Peru is set up well for tourism when it comes to accommodation and transport. With a decent accommodation (that includes wifi, hot showers and breakfast) and good food and traveling around in local buses you can easily survive at 30$/day. Although I will tell you where to find cheaper accommodation too, and what all you you will have to trade for low costs.
Budget plan: how much will you be spending in Peru
So here is a high level budget break up:
Hostel/comfortable accommodation: 10$/dorm bed/night + breakfast (may also include free city tours)
Hostel/ cheap accommodation: 2-6 /night (no breakfast, no wi-fi, hot shower may be optional)
Activities and tourism: All activities booked through an agency can be negotiated on:
- Sand dune tour and Sandboarding at Huacachina
- Trek to Colca Canyon, Arequipa (although you can do it on your own too)
- Trek to El Misti, Arequipa
- Trek to Machu Pichhu, Cusco (although you can do it on your own too)
- Amazonas package
Hostels in Peru
I will give you a review of both kinds of accommodation: hostels as well as hospidajes. Some of these are those that I have stayed in, while there are some that I visited (while picking up people for the city tours).
But in no case will I write or review a hostel that I have not been to.
If you are a first time backpacker, this is NOT the place for you. If you are a regular backpacker, it doesn’t matter – but there are better places that you can find in the same cost – in better areas of the city and with a better atmosphere. It is an old building turned hostel right in downtown Lima and that is the only plus point of this place. It is dark dingy and listless. For a hostel in the main square of the capital city, I expected it to be more upbeat and modern – when I say modern I mean the staff, who could have been more tech enabled.
The bed linen is not something that change everyday. The washrooms are clean though and there IS hot shower. I will warn you though that the showers are like gym showers with curtains.
Quick overview: 10-12$/night (dorm bed), includes wi-fi, hot showers, breakfast. About 30 minutes from the airport.
Pariwana is a hostel chain in Peru with hostels in Lima, Cusco and Arequipa. They have great, friendly staff and a great atmosphere to mix up with the other backpackers. I will highly recommend this place if Lima is your first stop for South America. There is a free city tour, plus some great icebreaker activities in the evening. I met some of the best people here – and some of them – I am still in touch with.
The place is spic and span, washrooms are clean and they have a second security locker at the reception where you can store your passport and cash, instead of carrying it with you.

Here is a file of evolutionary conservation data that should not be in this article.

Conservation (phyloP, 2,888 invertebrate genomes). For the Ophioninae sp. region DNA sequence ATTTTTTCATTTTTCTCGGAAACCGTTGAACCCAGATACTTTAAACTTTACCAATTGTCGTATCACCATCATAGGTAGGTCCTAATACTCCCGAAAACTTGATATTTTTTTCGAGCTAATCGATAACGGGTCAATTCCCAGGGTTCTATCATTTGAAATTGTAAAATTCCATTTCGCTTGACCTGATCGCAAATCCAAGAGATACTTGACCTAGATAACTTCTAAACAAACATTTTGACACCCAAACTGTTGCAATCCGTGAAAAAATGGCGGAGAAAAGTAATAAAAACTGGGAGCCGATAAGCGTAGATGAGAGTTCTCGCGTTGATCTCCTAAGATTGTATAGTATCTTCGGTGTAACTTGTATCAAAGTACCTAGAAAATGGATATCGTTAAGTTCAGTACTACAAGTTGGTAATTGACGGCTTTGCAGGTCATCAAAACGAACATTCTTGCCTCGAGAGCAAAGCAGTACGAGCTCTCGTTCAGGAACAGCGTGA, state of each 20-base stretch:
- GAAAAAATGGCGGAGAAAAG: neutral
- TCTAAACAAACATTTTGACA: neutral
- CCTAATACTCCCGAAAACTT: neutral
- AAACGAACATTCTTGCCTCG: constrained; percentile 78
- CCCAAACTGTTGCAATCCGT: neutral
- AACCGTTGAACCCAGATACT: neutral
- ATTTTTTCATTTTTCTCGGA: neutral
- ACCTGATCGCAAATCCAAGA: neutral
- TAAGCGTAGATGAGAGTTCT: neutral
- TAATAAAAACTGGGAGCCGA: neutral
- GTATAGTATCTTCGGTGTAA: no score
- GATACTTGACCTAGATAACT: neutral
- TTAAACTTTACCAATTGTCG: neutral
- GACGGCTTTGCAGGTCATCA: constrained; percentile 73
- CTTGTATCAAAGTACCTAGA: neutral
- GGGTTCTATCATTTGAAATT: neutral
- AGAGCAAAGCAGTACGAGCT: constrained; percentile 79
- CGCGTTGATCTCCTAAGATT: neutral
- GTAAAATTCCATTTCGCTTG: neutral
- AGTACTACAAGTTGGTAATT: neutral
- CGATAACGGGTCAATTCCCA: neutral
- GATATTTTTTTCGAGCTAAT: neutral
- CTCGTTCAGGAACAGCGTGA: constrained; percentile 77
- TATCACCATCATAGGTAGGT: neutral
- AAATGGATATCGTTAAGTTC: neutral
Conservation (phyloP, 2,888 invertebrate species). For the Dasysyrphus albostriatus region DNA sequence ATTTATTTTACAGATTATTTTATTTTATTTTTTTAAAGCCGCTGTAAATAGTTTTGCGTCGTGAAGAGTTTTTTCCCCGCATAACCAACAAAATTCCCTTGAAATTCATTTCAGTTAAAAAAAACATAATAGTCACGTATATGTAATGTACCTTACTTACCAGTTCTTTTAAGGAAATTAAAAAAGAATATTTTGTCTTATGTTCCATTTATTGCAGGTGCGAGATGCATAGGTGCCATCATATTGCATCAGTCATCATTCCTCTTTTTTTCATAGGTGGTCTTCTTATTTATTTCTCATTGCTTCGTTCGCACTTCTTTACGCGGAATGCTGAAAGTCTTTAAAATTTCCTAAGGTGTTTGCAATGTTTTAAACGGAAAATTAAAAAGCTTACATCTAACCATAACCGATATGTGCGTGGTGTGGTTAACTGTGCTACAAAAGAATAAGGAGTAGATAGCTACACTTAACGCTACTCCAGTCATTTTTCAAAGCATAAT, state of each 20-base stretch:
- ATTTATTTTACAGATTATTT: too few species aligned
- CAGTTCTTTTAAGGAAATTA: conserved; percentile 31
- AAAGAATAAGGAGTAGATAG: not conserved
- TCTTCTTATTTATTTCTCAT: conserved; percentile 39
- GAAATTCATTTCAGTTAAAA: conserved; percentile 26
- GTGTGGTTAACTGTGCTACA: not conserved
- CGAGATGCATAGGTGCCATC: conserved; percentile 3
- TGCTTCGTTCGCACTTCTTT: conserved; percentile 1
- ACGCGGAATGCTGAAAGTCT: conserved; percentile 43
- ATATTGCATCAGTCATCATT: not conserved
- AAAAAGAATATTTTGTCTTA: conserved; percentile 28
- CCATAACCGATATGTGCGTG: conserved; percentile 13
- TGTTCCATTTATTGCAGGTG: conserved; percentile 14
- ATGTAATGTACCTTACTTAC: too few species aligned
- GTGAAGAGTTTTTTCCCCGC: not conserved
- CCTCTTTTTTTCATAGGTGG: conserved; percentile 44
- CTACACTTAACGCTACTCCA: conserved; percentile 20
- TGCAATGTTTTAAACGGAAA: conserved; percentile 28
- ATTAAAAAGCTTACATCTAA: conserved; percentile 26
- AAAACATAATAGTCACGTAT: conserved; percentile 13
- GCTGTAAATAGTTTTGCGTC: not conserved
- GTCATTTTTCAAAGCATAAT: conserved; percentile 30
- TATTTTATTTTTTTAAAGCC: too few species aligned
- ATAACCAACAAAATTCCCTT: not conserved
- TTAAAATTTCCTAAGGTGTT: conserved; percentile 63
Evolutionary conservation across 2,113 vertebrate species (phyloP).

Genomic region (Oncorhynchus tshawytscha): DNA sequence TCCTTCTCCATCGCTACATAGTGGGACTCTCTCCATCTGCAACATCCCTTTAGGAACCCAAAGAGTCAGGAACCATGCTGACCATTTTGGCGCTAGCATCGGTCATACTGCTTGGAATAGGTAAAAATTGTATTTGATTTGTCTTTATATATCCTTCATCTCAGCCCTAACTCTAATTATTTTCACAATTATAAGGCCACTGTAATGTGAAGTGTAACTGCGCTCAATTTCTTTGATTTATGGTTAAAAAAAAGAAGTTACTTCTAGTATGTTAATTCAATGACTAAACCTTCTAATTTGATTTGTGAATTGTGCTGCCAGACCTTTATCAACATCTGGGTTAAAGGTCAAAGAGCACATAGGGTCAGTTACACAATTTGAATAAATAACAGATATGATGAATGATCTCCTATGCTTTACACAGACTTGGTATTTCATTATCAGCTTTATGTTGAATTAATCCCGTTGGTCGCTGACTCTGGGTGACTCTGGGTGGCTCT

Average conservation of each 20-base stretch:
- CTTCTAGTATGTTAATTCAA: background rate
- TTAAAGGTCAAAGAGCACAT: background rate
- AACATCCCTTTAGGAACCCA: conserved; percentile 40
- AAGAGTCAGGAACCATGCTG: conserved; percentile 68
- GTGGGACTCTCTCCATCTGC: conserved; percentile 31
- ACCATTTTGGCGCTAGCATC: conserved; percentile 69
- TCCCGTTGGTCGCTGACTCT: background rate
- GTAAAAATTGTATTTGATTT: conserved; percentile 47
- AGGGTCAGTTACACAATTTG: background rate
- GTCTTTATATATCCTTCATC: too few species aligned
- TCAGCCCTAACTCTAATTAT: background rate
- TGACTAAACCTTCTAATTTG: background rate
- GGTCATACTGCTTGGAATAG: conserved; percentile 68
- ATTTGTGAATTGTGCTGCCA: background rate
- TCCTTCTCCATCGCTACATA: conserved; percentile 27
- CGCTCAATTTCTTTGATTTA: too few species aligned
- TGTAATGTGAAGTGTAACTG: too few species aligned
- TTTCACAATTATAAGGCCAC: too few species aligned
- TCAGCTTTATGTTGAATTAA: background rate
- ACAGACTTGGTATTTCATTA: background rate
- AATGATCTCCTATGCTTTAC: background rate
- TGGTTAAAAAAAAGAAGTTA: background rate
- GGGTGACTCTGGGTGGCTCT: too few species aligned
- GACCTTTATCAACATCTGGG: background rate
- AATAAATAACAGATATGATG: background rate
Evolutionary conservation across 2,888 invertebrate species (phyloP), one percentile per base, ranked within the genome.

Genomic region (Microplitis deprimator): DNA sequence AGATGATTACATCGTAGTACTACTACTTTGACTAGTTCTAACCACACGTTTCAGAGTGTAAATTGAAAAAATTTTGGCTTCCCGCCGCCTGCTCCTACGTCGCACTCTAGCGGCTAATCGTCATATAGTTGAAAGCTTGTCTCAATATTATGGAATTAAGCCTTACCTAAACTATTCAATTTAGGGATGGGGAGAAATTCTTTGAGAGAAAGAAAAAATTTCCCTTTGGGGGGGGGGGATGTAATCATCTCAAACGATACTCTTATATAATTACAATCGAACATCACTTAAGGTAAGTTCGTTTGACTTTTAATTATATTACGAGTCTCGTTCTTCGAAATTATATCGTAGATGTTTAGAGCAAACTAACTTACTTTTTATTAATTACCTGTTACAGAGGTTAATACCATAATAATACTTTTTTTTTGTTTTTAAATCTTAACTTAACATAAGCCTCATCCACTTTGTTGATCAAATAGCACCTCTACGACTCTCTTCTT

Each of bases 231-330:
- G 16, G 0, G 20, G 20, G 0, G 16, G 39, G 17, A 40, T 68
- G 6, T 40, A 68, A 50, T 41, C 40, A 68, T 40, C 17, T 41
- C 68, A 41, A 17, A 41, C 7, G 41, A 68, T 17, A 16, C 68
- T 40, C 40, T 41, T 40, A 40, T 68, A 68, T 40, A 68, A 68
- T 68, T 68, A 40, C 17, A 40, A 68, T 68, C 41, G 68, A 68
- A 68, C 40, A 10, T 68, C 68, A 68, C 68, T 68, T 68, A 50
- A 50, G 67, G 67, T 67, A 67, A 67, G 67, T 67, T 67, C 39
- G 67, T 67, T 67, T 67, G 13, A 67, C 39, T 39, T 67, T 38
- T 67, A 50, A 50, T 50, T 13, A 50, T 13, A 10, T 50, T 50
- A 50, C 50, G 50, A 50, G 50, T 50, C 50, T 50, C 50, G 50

Quick overview: 10-12$/night (dorm bed), includes wi-fi, hot showers, breakfast, free city tour, free dance classes in the evening and a good atmosphere for meet and greet. 30 minutes from the airport (in Miraflores, great neighborhood)
Loki is the party hostel of Peru and Bolivia. If you are that teenager who is traveling with friends or wants to make friends for the rest of the trip, Loki may be the place with you. However, this was not the place for me. Whether it is strangers banging each other on the dorm bed above, or spilled beer or just loud party noise, its not the place to rest and prepare for the next day.
Quick overview: 10-12$/night (dorm bed), includes wi-fi, hot showers, breakfast and a good atmosphere for meet and greet. In the main square in both cities. Great neighborhood. Party hostel!
Bothy’s is a small hostel. The dorms are not necessarily the best options, but you can find a private room for the same cost (10-12$), which is great. People keep to themselves and only meet/greet briefly at the reception – rest of it being very private to the travelers. Good place if you are taking some time to be by yourself. Its very close to the main square. Make sure you go for a walk around the hostel and it will remind you of the undulating roads of San Fransisco.
Quick overview: 10-12$/night (private room), includes wi-fi, hot showers, breakfast and a great view of the El Misti from the terrace. 15 minutes cab/shared taxi away from the bus stop. Oh and there is a pool table where you can chill out with your friends!
Hospidaje Brabant, Nasca
Remember I told you the difference between a hospidaje and a hostel. Well, this hospidaje was a little better. So it is a family run hostel by a man called Jesus, and his kids are usually there at the hostel spending some time with their dad. Good, english speaking staff. Although they are misleading on some of their ads on tripadvisor and hostelworld – as they claim to have a nice terrace with hammocks – when actually there are none! Also, there is no kitchen for you to cook your own meals – but they do claim that they have it. If these are not deal breakers, I would totally recommend Brabant.
Quick overview: 10-12$/night (dorm bed), includes wi-fi and hot showers, safe locality, very close to the Nasca bus stop, does not include breakfast.
These were some of the good hostels. Make sure you read about one of my horrific experiences at Ica Wasi hostel in Ica. Make it a point to read reviews of hostels before booking them, especially if you are a solo female traveler.